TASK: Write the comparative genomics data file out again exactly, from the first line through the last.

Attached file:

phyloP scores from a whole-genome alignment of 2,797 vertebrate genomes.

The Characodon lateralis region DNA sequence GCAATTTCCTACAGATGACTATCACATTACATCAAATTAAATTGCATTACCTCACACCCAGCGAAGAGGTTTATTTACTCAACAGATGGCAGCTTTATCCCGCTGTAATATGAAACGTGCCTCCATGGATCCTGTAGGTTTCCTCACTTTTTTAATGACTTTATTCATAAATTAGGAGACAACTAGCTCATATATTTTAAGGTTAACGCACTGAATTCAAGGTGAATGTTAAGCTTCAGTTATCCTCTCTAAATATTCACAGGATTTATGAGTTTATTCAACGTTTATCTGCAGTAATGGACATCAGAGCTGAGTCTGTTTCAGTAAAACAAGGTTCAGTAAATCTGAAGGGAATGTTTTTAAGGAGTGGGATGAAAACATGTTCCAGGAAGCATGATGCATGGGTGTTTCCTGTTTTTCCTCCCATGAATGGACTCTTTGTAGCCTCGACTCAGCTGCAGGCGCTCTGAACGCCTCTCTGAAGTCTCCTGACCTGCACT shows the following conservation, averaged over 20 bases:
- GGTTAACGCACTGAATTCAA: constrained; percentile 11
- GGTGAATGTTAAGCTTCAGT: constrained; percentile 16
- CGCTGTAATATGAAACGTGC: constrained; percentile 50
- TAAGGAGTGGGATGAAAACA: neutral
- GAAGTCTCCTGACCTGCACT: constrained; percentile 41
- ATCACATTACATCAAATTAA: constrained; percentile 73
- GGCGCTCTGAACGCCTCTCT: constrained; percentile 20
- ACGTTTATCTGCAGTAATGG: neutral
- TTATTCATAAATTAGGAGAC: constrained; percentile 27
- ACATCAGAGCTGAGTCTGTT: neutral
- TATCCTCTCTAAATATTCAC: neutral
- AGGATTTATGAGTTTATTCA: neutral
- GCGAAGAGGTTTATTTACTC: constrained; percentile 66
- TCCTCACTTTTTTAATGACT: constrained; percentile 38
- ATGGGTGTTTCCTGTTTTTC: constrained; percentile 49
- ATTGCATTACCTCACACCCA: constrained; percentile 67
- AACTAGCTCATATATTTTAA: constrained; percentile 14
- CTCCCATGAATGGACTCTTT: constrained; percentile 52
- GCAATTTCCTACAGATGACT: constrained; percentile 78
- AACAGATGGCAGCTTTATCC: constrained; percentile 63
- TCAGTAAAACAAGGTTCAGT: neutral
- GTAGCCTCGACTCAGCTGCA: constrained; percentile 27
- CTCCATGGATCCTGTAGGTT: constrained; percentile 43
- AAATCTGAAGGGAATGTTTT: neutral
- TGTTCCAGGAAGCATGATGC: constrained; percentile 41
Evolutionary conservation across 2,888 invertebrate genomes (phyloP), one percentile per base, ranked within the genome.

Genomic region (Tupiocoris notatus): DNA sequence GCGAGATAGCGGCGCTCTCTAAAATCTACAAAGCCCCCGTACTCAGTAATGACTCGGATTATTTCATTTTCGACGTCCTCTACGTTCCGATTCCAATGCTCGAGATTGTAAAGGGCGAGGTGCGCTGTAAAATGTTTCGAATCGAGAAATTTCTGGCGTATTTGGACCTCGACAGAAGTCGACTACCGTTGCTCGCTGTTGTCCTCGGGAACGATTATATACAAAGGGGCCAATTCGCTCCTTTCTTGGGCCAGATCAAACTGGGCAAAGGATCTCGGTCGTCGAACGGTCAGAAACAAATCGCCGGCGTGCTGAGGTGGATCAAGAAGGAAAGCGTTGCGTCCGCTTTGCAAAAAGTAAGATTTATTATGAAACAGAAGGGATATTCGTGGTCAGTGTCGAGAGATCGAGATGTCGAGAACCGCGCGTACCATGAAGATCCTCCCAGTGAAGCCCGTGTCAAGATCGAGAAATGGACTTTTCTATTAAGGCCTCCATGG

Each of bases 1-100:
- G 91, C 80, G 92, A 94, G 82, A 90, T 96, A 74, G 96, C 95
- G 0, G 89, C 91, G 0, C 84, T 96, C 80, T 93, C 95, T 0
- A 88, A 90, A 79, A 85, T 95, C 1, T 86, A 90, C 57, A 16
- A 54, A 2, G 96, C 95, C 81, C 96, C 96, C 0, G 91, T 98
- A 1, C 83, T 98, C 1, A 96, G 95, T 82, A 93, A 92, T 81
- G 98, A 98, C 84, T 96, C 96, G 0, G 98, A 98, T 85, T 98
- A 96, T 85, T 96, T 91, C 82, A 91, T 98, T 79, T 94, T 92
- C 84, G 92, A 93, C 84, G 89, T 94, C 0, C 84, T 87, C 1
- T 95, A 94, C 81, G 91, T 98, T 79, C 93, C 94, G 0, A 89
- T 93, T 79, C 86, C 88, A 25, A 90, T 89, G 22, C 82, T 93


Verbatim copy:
phyloP scores from a whole-genome alignment of 2,797 vertebrate genomes.

The Characodon lateralis region DNA sequence GCAATTTCCTACAGATGACTATCACATTACATCAAATTAAATTGCATTACCTCACACCCAGCGAAGAGGTTTATTTACTCAACAGATGGCAGCTTTATCCCGCTGTAATATGAAACGTGCCTCCATGGATCCTGTAGGTTTCCTCACTTTTTTAATGACTTTATTCATAAATTAGGAGACAACTAGCTCATATATTTTAAGGTTAACGCACTGAATTCAAGGTGAATGTTAAGCTTCAGTTATCCTCTCTAAATATTCACAGGATTTATGAGTTTATTCAACGTTTATCTGCAGTAATGGACATCAGAGCTGAGTCTGTTTCAGTAAAACAAGGTTCAGTAAATCTGAAGGGAATGTTTTTAAGGAGTGGGATGAAAACATGTTCCAGGAAGCATGATGCATGGGTGTTTCCTGTTTTTCCTCCCATGAATGGACTCTTTGTAGCCTCGACTCAGCTGCAGGCGCTCTGAACGCCTCTCTGAAGTCTCCTGACCTGCACT shows the following conservation, averaged over 20 bases:
- GGTTAACGCACTGAATTCAA: constrained; percentile 11
- GGTGAATGTTAAGCTTCAGT: constrained; percentile 16
- CGCTGTAATATGAAACGTGC: constrained; percentile 50
- TAAGGAGTGGGATGAAAACA: neutral
- GAAGTCTCCTGACCTGCACT: constrained; percentile 41
- ATCACATTACATCAAATTAA: constrained; percentile 73
- GGCGCTCTGAACGCCTCTCT: constrained; percentile 20
- ACGTTTATCTGCAGTAATGG: neutral
- TTATTCATAAATTAGGAGAC: constrained; percentile 27
- ACATCAGAGCTGAGTCTGTT: neutral
- TATCCTCTCTAAATATTCAC: neutral
- AGGATTTATGAGTTTATTCA: neutral
- GCGAAGAGGTTTATTTACTC: constrained; percentile 66
- TCCTCACTTTTTTAATGACT: constrained; percentile 38
- ATGGGTGTTTCCTGTTTTTC: constrained; percentile 49
- ATTGCATTACCTCACACCCA: constrained; percentile 67
- AACTAGCTCATATATTTTAA: constrained; percentile 14
- CTCCCATGAATGGACTCTTT: constrained; percentile 52
- GCAATTTCCTACAGATGACT: constrained; percentile 78
- AACAGATGGCAGCTTTATCC: constrained; percentile 63
- TCAGTAAAACAAGGTTCAGT: neutral
- GTAGCCTCGACTCAGCTGCA: constrained; percentile 27
- CTCCATGGATCCTGTAGGTT: constrained; percentile 43
- AAATCTGAAGGGAATGTTTT: neutral
- TGTTCCAGGAAGCATGATGC: constrained; percentile 41
Evolutionary conservation across 2,888 invertebrate genomes (phyloP), one percentile per base, ranked within the genome.

Genomic region (Tupiocoris notatus): DNA sequence GCGAGATAGCGGCGCTCTCTAAAATCTACAAAGCCCCCGTACTCAGTAATGACTCGGATTATTTCATTTTCGACGTCCTCTACGTTCCGATTCCAATGCTCGAGATTGTAAAGGGCGAGGTGCGCTGTAAAATGTTTCGAATCGAGAAATTTCTGGCGTATTTGGACCTCGACAGAAGTCGACTACCGTTGCTCGCTGTTGTCCTCGGGAACGATTATATACAAAGGGGCCAATTCGCTCCTTTCTTGGGCCAGATCAAACTGGGCAAAGGATCTCGGTCGTCGAACGGTCAGAAACAAATCGCCGGCGTGCTGAGGTGGATCAAGAAGGAAAGCGTTGCGTCCGCTTTGCAAAAAGTAAGATTTATTATGAAACAGAAGGGATATTCGTGGTCAGTGTCGAGAGATCGAGATGTCGAGAACCGCGCGTACCATGAAGATCCTCCCAGTGAAGCCCGTGTCAAGATCGAGAAATGGACTTTTCTATTAAGGCCTCCATGG

Each of bases 1-100:
- G 91, C 80, G 92, A 94, G 82, A 90, T 96, A 74, G 96, C 95
- G 0, G 89, C 91, G 0, C 84, T 96, C 80, T 93, C 95, T 0
- A 88, A 90, A 79, A 85, T 95, C 1, T 86, A 90, C 57, A 16
- A 54, A 2, G 96, C 95, C 81, C 96, C 96, C 0, G 91, T 98
- A 1, C 83, T 98, C 1, A 96, G 95, T 82, A 93, A 92, T 81
- G 98, A 98, C 84, T 96, C 96, G 0, G 98, A 98, T 85, T 98
- A 96, T 85, T 96, T 91, C 82, A 91, T 98, T 79, T 94, T 92
- C 84, G 92, A 93, C 84, G 89, T 94, C 0, C 84, T 87, C 1
- T 95, A 94, C 81, G 91, T 98, T 79, C 93, C 94, G 0, A 89
- T 93, T 79, C 86, C 88, A 25, A 90, T 89, G 22, C 82, T 93